SafeCloud Privacy-Preserving Databases

More and more enterprises and end-users are moving their data and applications to Cloud Computing infrastructures as these provide cost-efficient and scalable solutions for storing and processing large-amounts of data. In fact, the benefits of cloud services are well known: virtually unlimited resources, fine-grained resource allocation, no up-front infrastructure costs, and access to the services from anywhere at any time.

Protection of services in the cloud

Computing clouds are not in line with many traditional security concepts like perimeter security on the basis of firewalls. Cloud Computing exposes all our computing power to the world. Our virtual machines run in parallel with all kinds of other competing virtual machines unknown to us. Our machines can even share a physical machine with them. In essence, the machines do not run on our premises with only friendly machines around them.

Multi Party Computing vs Trusted Third Parties

Multi party computing (MPC) is not as hyped as blockchain, but that is just because it does not offer fundamentally new things like the distributed ledger. The functionalities that MPC offers are not inherently different, because those tasks were previously solved with the help of trusted third parties. However, with the rising awareness about privacy in the general public and the legislature, using trusted third parties is frowned upon and in some cases it is even illegal.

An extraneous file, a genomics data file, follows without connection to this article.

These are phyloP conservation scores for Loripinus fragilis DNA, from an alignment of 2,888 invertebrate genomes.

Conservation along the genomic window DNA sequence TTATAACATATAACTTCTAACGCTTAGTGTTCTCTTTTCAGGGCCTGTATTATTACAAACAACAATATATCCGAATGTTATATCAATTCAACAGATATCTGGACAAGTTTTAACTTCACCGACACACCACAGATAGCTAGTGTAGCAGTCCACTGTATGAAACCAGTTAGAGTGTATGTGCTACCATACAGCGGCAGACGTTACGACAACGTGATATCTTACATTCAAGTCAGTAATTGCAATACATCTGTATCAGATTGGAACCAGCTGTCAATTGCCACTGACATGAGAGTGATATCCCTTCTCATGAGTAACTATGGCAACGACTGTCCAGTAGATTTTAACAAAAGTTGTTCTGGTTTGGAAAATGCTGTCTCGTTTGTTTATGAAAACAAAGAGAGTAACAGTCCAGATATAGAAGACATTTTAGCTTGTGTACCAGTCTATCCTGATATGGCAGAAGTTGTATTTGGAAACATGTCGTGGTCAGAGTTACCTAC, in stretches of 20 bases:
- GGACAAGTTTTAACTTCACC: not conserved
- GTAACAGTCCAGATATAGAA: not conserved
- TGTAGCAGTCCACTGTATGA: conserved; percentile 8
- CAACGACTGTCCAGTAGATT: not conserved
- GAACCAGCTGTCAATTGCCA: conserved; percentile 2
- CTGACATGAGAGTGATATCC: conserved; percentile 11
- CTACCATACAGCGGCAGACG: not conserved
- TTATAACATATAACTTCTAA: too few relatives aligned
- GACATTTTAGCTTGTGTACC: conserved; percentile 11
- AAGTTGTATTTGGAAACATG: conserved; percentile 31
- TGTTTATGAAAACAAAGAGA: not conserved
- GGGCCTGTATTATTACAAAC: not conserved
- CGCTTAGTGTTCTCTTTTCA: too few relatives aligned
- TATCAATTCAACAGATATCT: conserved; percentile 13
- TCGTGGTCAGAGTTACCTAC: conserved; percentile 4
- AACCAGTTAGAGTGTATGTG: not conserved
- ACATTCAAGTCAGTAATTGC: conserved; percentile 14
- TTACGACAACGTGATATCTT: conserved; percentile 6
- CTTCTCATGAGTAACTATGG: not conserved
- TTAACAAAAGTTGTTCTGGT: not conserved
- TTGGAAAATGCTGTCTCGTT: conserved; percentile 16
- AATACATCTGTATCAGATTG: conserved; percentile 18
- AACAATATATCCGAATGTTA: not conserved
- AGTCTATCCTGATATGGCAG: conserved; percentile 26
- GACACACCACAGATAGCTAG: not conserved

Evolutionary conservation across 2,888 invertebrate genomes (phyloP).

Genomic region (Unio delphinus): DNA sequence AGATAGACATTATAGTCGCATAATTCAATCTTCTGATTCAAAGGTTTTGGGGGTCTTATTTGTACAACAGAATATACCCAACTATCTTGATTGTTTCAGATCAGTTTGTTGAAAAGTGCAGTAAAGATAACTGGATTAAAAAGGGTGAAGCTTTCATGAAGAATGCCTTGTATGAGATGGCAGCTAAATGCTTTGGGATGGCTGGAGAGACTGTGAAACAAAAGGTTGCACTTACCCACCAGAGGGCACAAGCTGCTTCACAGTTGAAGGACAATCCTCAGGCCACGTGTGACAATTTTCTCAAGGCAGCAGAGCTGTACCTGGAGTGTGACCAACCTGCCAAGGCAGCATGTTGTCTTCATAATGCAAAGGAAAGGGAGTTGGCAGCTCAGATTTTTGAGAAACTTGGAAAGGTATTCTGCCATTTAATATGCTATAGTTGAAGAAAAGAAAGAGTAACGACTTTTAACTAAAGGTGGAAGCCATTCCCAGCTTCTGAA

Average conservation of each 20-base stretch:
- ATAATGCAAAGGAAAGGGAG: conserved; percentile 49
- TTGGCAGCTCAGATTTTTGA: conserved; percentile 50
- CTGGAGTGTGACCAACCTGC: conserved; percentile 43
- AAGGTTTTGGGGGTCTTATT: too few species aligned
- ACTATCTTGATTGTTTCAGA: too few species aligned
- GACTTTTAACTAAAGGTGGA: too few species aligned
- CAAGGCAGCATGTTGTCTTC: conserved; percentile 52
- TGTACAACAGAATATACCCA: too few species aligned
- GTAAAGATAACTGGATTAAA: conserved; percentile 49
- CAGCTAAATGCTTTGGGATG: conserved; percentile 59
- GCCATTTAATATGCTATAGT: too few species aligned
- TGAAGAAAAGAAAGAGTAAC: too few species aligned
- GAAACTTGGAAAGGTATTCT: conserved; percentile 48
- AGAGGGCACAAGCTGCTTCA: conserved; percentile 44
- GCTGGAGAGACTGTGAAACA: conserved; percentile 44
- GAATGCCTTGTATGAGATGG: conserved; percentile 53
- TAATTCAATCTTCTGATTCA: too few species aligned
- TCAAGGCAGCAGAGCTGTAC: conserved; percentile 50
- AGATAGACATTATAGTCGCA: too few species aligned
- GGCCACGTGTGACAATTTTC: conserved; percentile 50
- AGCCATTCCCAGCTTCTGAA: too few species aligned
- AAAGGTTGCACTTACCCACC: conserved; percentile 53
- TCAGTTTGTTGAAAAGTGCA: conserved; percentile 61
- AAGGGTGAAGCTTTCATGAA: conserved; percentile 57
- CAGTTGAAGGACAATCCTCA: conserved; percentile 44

SafeCloud storage

Using the cloud securely is easy, and so is leveraging the benefits offered by the cloud. Leveraging the benefits of the cloud securely, however, is hard. The SafeCloud project is about tradeoffs: provide enhanced security for efficient communication, storage and processing of data between the cloud and end-users at a reasonable cost. In this post, we summarise the SafeCloud consortium work on cloud storage.

How to prepare for vulnerabilities in secure communication channels

SSL/TLS communication channels play a very important role in Internet security. It is the “S” in HTTPS. It is the technology that makes our electronic conversations safe from eavesdropping. In the wake of attacks such as Logjam and DROWN, there are concerns about the strength of the security mechanisms used in TLS channels. In practice, this means that protocols and cipher suites once thought to be secure, can have vulnerabilities, and then become insecure. Systems need software updates to fix the problem.